12. Do I have change my position once again on ethanol? My 30 year old motorcycle rarely if ever sees ethanol. Seals and other things are suggested to not do well and perhaps break down. Perhaps a reason for another flip flop is the aromatics displaced by ethanol. Between moonshine and aromatics, the nod goes to moonshine. I don’t know if the politician Wirth mentioned transportation costs? Ethanol just pops up in Minnesota which has no oil wells. We have at least one crude oil refinery in Minnesota. Where I am going with this is we transport in X amount of oil and the Y amount of ethanol is already here. Thank you Canada. It’s not that I am looking to be a refining powerhouse, just buying in to another kind of distributed network. One thing we do extremely well is Corn. But to continue that, we’re going to have restore more carbon to our soil. Wirth also mentioned the byproduct of ethanol – dried distillers grains. Livestock feed. Keeping some of the corn as a production input where the livestock is. Not having to transport corn so far but rather ending up with higher value products like ethanol (and I still haven’t figure out where the vodka is) and meat can bring greater efficiencies. All this said, it’s still difficult to separate the talking points, and regional interests from the economics. Also of interest to me is the Koch Brothers ethanol plants. Perhaps that explains some of the criticism of ethanol.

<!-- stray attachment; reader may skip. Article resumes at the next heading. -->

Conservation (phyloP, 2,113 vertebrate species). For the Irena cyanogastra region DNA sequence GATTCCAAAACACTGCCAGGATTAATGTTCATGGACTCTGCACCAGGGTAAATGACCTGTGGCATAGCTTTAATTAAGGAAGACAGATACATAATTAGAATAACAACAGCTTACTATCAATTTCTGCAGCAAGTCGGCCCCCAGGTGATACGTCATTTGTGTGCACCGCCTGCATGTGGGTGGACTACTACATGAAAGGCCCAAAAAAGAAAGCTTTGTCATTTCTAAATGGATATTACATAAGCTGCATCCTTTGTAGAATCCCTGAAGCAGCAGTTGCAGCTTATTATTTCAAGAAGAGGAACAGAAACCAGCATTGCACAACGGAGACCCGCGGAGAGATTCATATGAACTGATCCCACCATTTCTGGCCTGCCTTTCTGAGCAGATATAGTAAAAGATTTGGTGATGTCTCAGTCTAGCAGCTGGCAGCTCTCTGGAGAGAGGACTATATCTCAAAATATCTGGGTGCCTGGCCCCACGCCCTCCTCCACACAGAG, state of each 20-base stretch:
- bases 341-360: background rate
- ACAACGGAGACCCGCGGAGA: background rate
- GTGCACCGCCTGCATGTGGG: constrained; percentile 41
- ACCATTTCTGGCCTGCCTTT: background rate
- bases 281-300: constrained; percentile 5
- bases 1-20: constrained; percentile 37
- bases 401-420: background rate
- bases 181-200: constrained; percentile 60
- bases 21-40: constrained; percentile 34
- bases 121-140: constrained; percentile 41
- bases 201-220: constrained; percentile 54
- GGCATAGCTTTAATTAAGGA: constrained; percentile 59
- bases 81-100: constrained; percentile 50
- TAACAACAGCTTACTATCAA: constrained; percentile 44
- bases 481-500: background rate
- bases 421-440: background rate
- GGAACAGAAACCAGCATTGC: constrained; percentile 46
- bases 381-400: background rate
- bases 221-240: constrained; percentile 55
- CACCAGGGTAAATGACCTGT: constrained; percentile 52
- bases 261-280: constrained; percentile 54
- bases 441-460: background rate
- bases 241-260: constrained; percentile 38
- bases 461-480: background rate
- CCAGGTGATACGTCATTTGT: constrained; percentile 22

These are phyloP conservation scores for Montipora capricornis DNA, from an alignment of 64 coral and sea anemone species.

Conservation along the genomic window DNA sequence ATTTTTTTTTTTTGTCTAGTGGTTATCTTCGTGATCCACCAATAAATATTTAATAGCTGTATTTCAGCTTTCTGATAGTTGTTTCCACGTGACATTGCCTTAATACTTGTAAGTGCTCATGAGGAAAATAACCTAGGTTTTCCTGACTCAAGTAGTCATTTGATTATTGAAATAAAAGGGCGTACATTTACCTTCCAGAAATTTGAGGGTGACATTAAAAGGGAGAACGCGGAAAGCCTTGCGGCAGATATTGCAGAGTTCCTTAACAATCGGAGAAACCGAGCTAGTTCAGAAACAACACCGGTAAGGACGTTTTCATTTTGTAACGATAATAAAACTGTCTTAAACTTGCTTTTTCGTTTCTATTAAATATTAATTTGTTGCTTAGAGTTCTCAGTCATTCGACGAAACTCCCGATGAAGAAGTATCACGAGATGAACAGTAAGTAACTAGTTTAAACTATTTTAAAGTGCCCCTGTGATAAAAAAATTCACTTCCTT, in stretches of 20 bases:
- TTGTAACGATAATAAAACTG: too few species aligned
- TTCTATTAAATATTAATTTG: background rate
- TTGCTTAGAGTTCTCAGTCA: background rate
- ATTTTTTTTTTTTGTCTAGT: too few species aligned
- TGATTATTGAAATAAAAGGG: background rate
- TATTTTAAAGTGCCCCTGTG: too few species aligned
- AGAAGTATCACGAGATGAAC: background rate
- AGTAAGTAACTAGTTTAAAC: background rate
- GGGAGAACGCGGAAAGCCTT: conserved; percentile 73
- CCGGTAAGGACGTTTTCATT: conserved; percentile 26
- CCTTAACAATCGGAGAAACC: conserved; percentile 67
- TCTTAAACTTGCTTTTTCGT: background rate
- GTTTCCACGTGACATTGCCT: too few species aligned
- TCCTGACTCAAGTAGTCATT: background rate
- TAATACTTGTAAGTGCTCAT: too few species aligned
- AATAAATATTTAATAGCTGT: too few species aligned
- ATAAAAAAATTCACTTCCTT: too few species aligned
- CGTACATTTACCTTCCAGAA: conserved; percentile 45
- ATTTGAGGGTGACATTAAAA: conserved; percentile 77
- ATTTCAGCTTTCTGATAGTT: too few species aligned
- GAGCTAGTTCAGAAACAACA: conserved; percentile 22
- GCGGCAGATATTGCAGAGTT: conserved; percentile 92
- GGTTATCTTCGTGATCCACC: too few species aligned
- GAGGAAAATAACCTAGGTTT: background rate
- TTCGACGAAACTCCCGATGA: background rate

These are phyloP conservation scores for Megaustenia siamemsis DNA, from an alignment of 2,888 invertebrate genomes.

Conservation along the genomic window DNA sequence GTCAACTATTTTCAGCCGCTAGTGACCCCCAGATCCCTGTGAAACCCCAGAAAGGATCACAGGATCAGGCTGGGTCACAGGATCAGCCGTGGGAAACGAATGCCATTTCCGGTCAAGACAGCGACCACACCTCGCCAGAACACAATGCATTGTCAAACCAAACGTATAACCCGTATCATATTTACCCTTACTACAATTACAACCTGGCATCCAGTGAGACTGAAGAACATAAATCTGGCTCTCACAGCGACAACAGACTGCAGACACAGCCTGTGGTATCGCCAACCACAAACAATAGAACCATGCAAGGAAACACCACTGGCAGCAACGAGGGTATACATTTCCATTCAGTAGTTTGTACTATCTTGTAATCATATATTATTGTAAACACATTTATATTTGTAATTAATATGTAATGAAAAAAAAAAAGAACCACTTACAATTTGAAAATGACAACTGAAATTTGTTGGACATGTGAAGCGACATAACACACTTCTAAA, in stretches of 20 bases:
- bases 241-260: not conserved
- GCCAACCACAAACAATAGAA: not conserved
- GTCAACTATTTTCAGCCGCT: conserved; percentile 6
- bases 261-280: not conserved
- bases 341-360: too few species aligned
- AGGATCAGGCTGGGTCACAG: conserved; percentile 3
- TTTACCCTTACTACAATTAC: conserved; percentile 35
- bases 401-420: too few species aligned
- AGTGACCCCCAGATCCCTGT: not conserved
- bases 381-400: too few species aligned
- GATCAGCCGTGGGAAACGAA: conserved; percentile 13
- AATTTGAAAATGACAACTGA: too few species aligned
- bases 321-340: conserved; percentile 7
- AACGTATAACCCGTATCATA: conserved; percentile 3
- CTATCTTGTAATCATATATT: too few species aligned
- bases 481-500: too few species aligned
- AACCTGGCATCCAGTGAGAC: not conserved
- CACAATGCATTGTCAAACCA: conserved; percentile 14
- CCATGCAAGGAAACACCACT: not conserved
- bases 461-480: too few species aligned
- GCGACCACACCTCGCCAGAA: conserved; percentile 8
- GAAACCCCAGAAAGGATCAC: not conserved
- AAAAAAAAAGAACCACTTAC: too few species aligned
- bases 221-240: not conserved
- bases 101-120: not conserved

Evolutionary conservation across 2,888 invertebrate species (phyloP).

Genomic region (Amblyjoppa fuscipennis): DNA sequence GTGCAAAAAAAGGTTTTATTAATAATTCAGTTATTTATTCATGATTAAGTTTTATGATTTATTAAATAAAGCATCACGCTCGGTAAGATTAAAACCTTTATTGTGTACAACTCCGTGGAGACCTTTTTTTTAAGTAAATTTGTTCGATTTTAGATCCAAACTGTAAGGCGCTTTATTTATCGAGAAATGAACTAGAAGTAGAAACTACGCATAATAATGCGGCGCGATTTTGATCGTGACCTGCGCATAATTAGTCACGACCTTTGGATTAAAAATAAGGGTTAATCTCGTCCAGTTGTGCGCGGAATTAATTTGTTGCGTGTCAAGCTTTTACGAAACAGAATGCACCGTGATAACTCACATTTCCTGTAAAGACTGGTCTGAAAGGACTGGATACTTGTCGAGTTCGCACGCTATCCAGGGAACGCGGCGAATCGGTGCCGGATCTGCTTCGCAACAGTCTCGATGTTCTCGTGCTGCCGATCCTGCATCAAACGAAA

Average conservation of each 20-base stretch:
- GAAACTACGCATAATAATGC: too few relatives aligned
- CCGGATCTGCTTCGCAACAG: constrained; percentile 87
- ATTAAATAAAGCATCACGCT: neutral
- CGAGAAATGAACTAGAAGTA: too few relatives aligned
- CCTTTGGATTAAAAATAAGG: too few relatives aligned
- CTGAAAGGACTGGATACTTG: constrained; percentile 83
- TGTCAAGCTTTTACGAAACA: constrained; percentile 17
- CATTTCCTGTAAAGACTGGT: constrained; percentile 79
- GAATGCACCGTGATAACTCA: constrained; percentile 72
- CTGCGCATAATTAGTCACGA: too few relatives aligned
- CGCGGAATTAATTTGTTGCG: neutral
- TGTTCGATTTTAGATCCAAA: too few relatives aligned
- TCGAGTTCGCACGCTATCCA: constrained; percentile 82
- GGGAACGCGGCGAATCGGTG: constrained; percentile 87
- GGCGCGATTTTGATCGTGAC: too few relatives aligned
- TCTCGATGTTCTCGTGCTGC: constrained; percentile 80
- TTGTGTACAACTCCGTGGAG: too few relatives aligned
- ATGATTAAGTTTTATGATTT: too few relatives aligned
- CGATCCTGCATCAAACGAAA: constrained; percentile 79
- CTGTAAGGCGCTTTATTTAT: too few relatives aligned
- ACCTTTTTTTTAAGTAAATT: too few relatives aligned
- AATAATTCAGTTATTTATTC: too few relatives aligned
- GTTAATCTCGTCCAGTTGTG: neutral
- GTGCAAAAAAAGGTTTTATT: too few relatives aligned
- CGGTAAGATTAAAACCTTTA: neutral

13. “The real problem with fusion energy [link]”

    A technology that is always in the future is the perfect solution for a problem that is always in the future. And with one bound, the global-warmers were freed from their angst.

  14. Trump told voters California’s AGW-induced drought is a falsehood.

  15. From the article:

    Rebutting Climate Alarmism with Simple Facts

    http://www.breitbart.com/big-government/2016/05/28/rebutting-climate-alarmism-simple-facts/

  16. Why we need better ways to cut greenhouse gases from agriculture
    This is a typical application of Anhydrous Ammonia:

    The farmer may be planting seeds, it’s hard to tell. Here’s the molecule used:

    It is typically released from the back of the submerged spring tooth plow having got there through one of many plastic tubes. High pressure gas sees normal pressure upon its release and solidifies for the most part into fertilizer nodules the plants will use. These rolling tanks are considers essential and it’s standard practice to apply ammonia to most acreage of corn in Minnesota. A minor alternative to ammonia is a corn/soybean rotation as that legume fixes some amount nitrogen into the soil, but most is still injected. However, corn produces more dollars per acre than soybeans on average. There is a huge amount of inertia with tried and true corn/soybean rotation.

  17. From the article:

    Earlier this month a judge refused to throw out a class action complaint against Facebook for using facial recognition software to identify people without their permission and then inviting their friends to “tag” them. Now that suit’s lawyer says a so-called “Biometric Information Privacy Act” will actually swap in new definitions for “photograph” and “scan” that will apparently shield Facebook and Google from liability.

    https://tech.slashdot.org/story/16/05/28/1720258/is-facebook-sabotaging-a-face-recognition-law